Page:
Table of contents
About this book
This book focuses primarily on the advantages and implications of sustainable bioenergy production in terms of ensuring a more sustainable world despite its growing energy demands.
It addresses a new concept that focuses on the interactions between different uses of agricultural land (for example, agriculture for food, forage or energy and nature conservation) and their ecological, economic and societal impacts. This research concept provides new insights into the competition for resources and the synergies between different land uses.
Until recently, the transition towards renewable energy has been generally misunderstood as only an economic demand, rather than as a means to gain various social and ecological advantages. Today biomass can be produced to generate energy and renewable raw materials, while simultaneously benefitting soil resources, water resources and biodiversity. The transition to a ‘greener’ economy is an important precondition in order to achieve the sustainable development of societies.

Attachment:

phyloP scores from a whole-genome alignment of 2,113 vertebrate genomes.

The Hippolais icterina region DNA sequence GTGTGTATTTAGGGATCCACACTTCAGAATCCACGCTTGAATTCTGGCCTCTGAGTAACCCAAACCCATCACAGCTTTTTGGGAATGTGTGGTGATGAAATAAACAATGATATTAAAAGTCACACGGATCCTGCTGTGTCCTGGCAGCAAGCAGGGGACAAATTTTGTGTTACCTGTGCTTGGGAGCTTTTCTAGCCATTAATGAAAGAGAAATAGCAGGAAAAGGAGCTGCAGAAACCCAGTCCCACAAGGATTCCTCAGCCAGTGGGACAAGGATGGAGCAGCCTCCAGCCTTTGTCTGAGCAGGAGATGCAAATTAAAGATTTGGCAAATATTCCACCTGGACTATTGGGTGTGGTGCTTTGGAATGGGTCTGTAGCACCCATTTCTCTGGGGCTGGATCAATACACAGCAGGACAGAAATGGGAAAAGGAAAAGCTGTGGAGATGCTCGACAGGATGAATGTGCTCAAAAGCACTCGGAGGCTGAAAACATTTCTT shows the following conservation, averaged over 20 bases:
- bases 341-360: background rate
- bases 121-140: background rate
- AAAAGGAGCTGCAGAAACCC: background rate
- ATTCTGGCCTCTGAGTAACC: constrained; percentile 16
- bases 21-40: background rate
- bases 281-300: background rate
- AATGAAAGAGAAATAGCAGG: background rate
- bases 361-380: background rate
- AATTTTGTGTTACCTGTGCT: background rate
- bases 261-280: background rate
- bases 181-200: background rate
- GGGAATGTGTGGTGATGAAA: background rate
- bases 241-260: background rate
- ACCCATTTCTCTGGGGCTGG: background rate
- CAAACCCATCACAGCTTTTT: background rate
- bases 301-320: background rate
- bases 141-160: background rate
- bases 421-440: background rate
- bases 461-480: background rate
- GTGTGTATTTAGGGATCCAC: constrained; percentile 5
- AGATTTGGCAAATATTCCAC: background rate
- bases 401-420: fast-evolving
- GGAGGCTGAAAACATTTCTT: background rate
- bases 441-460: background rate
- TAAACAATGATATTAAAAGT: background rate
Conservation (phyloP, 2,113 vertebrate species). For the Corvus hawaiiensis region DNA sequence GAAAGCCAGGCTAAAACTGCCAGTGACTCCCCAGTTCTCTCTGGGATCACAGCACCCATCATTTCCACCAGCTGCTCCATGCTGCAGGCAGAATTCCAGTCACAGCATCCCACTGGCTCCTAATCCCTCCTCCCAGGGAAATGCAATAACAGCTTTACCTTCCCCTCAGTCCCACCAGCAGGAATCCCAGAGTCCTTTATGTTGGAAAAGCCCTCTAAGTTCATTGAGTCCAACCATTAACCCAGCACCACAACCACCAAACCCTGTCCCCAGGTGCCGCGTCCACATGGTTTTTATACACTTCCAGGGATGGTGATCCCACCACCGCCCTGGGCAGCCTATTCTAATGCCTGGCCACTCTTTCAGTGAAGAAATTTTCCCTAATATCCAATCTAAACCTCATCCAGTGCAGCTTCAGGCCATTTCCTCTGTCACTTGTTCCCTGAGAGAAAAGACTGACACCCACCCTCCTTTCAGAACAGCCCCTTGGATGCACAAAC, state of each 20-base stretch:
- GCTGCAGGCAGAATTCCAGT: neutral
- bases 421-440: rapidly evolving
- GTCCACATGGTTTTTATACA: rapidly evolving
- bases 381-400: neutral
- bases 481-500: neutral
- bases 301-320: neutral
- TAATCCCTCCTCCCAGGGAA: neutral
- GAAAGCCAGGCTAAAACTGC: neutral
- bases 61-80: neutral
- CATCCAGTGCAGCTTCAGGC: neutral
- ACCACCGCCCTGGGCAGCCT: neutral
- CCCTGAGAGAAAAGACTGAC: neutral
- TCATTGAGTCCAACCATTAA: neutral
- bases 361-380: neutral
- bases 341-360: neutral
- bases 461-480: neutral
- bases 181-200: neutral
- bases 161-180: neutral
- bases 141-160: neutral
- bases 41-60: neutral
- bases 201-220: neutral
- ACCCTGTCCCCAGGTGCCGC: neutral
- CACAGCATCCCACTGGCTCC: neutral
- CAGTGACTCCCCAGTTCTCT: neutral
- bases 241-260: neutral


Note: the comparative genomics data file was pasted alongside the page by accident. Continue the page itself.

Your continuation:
To develop a modern, forward-looking energy supply from biomass, such as biomass for heat and power generation, and liquid biofuels for transport, there should be a balance between the amount of biomass required for food production and for material purposes. Crop types, production methods and conversion technologies need to be matched with local conditions within the different landscapes to establish a national transformation plan, and to reduce the increasing land-use competition between food/fodder versus energy crop production, as well as the use of forests for energy.
Rethinking the linkages between bioenergy, climate change, land use and water requires an integrated assessment of the energy, land and water nexus.
This book highlights research aimed at providing an integrated approach to sustainable bioenergy development and seeks to improve people’s understanding of bioenergy’s potentials for the future. It will be of interest not only to those involved in sustainable energy, but also to environmental planners, agriculture and soil specialists, and environmental policy-makers.